As the largest organised Muslim Community around the world our calendars are pretty full, our weekends fully taken and our mosques are our second homes. This all came to a halt in March and that was a shock to our systems. But we adapted and directed more of our time and energy towards humanitarian projects. We discovered the virtual worlds of communication. Who had heard of Zoom before??

Of course nothing can replace seeing our sisters in faith in real life and we all miss our meetings and gatherings but through the virtual means we came closer to individuals. We realised who is most vulnerable amongst us and looked after them. We cared more, we tolerated more and we prayed more. In my book that’s a result.

Personally this year has been a very testing year for me. It tested the limits of my physical and mental capacities. I think it’s beneficial to be tested like this as we realise how small we are and how much we need Allah’s mercy and blessings to go through difficult times. My role in both spheres of my life turned into that of an agony aunt. I held my patient’s hands virtually and I held my sisters’ hands virtually and all I did was to listen. I felt so helpless that couldn’t do more in many instances. Listening to people’s pain and suffering day in day out is not an easy job. Despite our medical training we were not prepared for this. The workload has been enormous in primary care and it almost always felt like you were there to pick up the pieces left by others. Helping my sisters in faith and trying my best to be there for them or visiting my palliative care patients at their homes, my role as a Sadr and a GP carried on side by side, many a times merging and overlapping but never stopping. In these exhausting times after turning to Allah I found comfort and guidance in the words of my beloved Khalifa. I looked at him and thought who am I and what am I to complain, or to get tired because he is working tirelessly day in and day out to serve Allah and to serve humanity. He is carrying the whole world’s pain and suffering on his shoulders yet he is always smiling. He is always praying and he is always there for us. If I have ever showed any despair on the current state of affairs our Khalifa has always guided me and pointed me towards the bright side of things, taking my worries away and making my heart lighter. Recently as we saw a campaign by non-Ahmadi Muslims on social media and the internet against our beloved Imam, our Khalifa, as much as it was hurtful for us, it always made me wonder… if only they knew, if only they knew how comforting this shade of Khilafat is on our heads. If only they knew how wonderful it is to have a spiritual father who stays awake for us when we are asleep, who worries about our health, our work, our children, their education, their training, their marriages and so much more… if only they knew they would walk over glaciers to embrace his Khilafat.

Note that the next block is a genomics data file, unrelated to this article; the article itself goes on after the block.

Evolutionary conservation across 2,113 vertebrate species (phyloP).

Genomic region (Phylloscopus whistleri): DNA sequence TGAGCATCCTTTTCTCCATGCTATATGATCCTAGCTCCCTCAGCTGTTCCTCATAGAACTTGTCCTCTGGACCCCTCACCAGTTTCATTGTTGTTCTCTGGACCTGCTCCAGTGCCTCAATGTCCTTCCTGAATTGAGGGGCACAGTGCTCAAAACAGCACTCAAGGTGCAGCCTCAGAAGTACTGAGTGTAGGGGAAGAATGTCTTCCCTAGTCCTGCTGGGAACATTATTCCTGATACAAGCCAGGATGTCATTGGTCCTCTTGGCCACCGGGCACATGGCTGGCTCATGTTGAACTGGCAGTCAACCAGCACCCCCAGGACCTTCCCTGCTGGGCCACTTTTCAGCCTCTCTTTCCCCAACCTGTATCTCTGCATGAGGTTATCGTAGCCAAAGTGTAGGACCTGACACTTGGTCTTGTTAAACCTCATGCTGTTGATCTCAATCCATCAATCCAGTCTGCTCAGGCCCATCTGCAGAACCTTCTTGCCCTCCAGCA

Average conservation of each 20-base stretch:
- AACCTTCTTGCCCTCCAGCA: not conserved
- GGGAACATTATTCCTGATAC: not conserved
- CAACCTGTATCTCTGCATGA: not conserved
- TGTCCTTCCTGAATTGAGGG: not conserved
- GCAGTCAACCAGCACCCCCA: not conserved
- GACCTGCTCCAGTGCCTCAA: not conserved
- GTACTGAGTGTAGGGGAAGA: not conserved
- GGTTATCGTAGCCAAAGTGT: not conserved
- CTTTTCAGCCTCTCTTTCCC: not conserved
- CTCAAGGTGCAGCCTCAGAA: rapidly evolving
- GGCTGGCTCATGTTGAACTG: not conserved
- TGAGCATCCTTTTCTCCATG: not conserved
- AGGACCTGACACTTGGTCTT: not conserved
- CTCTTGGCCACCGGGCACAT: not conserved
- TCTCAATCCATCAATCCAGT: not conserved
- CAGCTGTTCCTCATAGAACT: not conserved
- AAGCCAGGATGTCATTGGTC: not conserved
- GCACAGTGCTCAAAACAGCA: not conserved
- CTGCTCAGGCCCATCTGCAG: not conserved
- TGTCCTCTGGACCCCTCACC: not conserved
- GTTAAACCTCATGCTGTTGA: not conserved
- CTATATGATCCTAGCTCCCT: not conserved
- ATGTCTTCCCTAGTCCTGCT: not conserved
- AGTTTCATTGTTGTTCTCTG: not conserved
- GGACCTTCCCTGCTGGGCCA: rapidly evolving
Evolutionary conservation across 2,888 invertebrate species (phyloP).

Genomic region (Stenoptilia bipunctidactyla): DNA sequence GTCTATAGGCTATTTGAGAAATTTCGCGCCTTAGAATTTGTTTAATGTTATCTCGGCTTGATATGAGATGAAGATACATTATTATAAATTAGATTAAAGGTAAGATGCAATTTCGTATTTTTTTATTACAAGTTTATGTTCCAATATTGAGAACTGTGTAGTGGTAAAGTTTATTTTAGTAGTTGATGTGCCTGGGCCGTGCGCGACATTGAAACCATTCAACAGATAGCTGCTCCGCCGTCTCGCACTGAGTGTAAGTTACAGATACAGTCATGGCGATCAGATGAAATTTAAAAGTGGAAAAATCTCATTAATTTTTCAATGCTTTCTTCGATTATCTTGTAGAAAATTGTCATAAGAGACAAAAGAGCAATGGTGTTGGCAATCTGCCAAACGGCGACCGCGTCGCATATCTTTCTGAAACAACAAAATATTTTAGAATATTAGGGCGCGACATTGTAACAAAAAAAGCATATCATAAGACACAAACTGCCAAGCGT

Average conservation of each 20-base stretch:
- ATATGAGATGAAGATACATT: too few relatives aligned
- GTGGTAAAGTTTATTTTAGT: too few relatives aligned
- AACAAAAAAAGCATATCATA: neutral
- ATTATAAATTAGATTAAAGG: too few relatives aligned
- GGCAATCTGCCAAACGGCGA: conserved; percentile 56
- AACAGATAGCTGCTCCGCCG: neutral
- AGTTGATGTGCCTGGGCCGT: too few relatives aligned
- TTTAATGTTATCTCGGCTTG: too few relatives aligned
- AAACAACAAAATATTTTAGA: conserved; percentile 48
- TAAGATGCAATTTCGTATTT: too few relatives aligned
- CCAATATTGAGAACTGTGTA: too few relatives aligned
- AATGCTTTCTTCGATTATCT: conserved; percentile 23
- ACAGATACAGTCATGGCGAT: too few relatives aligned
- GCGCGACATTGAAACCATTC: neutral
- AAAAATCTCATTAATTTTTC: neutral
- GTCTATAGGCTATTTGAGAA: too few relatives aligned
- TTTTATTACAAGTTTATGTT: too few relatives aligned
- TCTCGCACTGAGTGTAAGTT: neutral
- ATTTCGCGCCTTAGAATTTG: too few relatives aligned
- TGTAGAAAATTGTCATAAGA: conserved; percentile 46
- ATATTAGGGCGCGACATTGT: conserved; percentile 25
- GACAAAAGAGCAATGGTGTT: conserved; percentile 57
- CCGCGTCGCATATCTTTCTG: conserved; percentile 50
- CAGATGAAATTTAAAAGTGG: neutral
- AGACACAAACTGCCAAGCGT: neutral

When an Ahmadi faces hardship he bows in front of Allah and writes to his Khalifa for prayers. That’s our way of life, and no one can take that away from us. As we enter the New Year full of uncertainties and with worries of not just a pandemic which is far from over but with fear of wars, we should keep these verses of the Holy Qur’an in front of us from chapter 94:

‘Surely there is ease after hardship.

Aye, surely there is ease after hardship.

So when thou art free, strive hard,

And to thy Lord do thou attend whole-heartedly.[iii]

And may all humanity turn towards their Lord whole heartedly. Ameen.

[i] Barahin e Ahmadiyya Parts I & II page xvii

[ii] Address at the Humanity First Conference 2018

[iii] Holy Qur’an Surah Al Inshirah, verses 6 – 9